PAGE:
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Grief and Mourning during the COVID-19 Coronavirus Pandemic

In general, death and mourning are sensitive and difficult times to navigate for mourners, family and friends seeking to provide support and comfort. The subject of death, regardless of mortality, is discussed infrequently and often taboo. In light of the Coronavirus pandemic, the subject of death and loss is now front and center. At a time of loss, all individuals grieve and mourn differently.

Stages of Mourning

In the 1960’s psychiatrist Elisabeth Kübler-Ross established a model of how people emotionally respond to grief. It was originally presented as a five stage model of grief: Denial, Anger, Bargaining, Depression and Acceptance. It is best to understand these emotional responses as normal although personal loss that can hit us all in different forms and ways. More recently, psychologist William Worden, who views grief not as stages to pass through but rather tasks to manage through the loss. First, Worden states that we need to accept the reality of the loss. Second, we need to process the hurt and pain caused by the loss. Next, we need to find a way to adjust to the “new normal” now that our world has changed. And finally, we need to find an “enduring connection” while moving forward. When it comes to the death of a loved one, this last task is about finding a way to incorporate your memories of the person with finding room in your life for new activities that are meaningful and give us pleasure. In terms of loss in the era of the coronavirus pandemic, it means finding a way to create and develop meaning in our lives in the midst of the uncertainty.

How Coronavirus Affects Mourning

In light of the Coronavirus, there are new government restrictions rapidly being introduced for public health and safety reasons that impact the timing and manner of funerals. As such, individuals who are mourning their loved one may face an additional level of stress and grief associated with the planning and coordinating of the funeral and burial services. In the near term, there are sweeping changes taking place to help prevent the spread of COVID-19. The breadth and length of time the restrictions remain unknown, but the practices of social distancing are in effect across the United States. Many families are understanding about the situation. That said, this additional consideration or change in practices does introduce a new type of grief.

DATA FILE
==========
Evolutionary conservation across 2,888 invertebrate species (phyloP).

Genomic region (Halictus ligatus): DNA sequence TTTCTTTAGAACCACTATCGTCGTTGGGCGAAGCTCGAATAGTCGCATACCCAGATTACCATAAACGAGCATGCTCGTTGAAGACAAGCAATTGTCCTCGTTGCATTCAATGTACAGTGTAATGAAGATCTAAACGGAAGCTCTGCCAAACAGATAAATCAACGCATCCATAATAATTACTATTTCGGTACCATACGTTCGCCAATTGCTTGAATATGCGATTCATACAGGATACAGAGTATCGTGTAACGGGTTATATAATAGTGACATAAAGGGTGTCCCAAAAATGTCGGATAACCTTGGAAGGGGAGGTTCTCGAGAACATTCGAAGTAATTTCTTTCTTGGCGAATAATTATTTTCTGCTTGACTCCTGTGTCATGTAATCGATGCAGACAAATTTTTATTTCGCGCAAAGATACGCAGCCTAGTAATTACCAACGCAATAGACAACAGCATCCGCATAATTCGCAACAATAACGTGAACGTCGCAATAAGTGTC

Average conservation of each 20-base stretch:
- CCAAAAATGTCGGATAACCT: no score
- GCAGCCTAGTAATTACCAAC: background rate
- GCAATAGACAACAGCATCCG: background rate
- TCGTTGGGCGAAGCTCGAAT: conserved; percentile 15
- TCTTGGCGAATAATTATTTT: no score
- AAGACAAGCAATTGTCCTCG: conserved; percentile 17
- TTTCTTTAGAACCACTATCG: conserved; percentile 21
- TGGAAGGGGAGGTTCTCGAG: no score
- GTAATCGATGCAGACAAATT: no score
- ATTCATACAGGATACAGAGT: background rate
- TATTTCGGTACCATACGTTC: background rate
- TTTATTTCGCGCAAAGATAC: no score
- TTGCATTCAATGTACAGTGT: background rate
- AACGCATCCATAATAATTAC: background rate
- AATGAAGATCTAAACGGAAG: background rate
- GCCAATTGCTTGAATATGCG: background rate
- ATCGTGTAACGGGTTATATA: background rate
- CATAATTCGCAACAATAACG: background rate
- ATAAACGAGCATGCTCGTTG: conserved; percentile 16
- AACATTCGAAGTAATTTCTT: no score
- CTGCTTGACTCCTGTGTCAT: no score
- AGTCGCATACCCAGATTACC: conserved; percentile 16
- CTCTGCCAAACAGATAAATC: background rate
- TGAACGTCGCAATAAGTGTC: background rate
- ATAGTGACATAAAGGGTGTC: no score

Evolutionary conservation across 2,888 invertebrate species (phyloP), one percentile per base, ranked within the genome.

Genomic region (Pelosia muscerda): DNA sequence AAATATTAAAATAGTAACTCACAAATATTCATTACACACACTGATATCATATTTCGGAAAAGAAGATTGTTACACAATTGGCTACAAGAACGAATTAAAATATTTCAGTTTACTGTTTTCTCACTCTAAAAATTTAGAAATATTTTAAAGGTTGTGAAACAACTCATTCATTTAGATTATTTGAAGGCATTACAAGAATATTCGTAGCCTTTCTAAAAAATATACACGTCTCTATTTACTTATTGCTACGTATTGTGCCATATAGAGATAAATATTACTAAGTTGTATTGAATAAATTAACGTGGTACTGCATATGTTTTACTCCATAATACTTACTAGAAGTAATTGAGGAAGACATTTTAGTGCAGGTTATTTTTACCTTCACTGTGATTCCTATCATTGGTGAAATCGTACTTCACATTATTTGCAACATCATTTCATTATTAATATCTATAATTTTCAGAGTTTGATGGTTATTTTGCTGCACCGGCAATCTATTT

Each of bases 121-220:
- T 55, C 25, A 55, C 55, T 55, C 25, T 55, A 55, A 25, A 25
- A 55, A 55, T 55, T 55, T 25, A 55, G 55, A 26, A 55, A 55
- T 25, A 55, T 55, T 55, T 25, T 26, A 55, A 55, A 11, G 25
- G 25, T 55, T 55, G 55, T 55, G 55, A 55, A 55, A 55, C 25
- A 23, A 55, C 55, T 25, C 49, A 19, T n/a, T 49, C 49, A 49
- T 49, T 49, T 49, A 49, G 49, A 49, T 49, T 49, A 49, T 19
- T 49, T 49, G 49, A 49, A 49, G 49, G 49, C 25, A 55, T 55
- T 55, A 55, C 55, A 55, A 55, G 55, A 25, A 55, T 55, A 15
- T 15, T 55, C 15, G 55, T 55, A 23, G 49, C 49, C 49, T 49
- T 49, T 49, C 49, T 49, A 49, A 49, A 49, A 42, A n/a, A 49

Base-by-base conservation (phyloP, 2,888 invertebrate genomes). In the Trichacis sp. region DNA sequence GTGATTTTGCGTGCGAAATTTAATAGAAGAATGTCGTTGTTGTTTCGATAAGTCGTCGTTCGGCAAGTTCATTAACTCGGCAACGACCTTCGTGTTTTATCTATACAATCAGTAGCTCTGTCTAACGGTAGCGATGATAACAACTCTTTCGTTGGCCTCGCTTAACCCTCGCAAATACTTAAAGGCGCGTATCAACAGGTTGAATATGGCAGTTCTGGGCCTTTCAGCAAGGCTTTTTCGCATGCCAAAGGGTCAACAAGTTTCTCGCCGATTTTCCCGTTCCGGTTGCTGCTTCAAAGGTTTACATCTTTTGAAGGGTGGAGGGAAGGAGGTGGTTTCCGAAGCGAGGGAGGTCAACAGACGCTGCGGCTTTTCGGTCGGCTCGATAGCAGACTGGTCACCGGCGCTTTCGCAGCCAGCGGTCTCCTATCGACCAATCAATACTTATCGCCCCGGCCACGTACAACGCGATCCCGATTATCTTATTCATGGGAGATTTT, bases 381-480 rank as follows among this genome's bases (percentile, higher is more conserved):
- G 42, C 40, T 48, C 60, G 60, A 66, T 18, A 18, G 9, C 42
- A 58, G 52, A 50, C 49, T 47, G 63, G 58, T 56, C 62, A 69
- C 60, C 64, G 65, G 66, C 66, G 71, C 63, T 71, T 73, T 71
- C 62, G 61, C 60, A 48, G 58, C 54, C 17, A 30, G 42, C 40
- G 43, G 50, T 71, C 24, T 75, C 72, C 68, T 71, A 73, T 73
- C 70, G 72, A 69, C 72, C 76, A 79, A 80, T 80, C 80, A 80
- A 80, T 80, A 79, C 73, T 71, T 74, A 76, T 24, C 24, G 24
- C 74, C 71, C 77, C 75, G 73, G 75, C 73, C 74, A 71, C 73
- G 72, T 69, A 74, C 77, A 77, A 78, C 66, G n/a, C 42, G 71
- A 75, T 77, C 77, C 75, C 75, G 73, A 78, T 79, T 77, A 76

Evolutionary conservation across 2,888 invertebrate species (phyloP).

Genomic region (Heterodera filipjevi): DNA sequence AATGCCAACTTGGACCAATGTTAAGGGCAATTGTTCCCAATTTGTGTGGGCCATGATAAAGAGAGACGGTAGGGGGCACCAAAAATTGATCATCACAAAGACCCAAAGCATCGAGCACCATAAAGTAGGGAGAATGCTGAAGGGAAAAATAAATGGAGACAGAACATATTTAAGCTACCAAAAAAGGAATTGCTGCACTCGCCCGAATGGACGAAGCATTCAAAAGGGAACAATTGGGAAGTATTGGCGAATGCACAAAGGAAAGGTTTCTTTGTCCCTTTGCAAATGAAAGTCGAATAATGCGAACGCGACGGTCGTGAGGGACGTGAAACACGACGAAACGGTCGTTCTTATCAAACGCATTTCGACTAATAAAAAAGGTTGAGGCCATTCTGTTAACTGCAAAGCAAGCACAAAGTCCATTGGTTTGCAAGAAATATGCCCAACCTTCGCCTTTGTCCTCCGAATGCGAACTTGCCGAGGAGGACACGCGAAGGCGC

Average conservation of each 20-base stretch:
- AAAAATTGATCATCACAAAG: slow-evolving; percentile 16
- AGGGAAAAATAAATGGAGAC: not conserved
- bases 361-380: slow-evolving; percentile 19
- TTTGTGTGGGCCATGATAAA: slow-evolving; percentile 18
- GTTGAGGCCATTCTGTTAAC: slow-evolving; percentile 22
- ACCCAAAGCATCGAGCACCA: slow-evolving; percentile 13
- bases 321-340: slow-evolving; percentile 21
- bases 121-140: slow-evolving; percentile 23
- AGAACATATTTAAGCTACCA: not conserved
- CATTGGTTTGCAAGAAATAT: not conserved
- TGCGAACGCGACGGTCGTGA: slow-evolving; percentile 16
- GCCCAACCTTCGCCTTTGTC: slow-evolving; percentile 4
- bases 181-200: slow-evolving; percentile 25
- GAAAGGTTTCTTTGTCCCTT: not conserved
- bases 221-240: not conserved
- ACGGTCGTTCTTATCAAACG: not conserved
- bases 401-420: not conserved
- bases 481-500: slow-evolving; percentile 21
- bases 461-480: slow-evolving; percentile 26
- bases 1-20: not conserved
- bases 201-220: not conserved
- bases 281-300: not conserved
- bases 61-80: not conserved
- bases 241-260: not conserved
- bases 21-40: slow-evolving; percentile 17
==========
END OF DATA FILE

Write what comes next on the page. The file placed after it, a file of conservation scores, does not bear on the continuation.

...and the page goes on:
Changes in Traditional Funeral and Burial Impact the Grieving Process

A funeral and burial is a part of the grieving process that provides mourners an opportunity to outwardly express feelings and emotions about their loved one. As a result of public health and safety concerns, gatherings are now limited in size to avoid spreading of COVID-19. For those who pre-planned, made final arrangements in advance with wishes of a public funeral and burial surrounded by friends and family this creates an additional stress, anger and grief. Funeral homes across the United States are working to offer services that help. Included in these services are video streaming of funerals, postponement of burial, and future use of the funeral home chapel for a memorial service.

Impact of Coronavirus on Viewings, Wakes, Shiva and Memorial Gatherings

Viewings, Wakes, Shivas and other memorial events involve a gathering of family, friends and the community who are expressing condolences and providing comfort. In an effort to contain the spread of COVID-19, gatherings are either cancelled or limited to 10 attendees which is unprecedented and introduces the potential for extended grieving and a new type of grief. As a result, bereaved families are electing to hold a memorial service at a later date. With this impact on gatherings and other celebrations of life, it is important that extended family, friends and the community remain engaged and offer other means of support to comfort those grieving a loss. The use of technology, phone, and social media (ie. Facebook) to engage and communicate with mourners is helpful and generally appropriate. In addition, there are ways to express condolences by sending appropriate commemorative gifts, including planting a tree in the Holy Land, commemorative plaques, and even certain meals and sympathy baskets.

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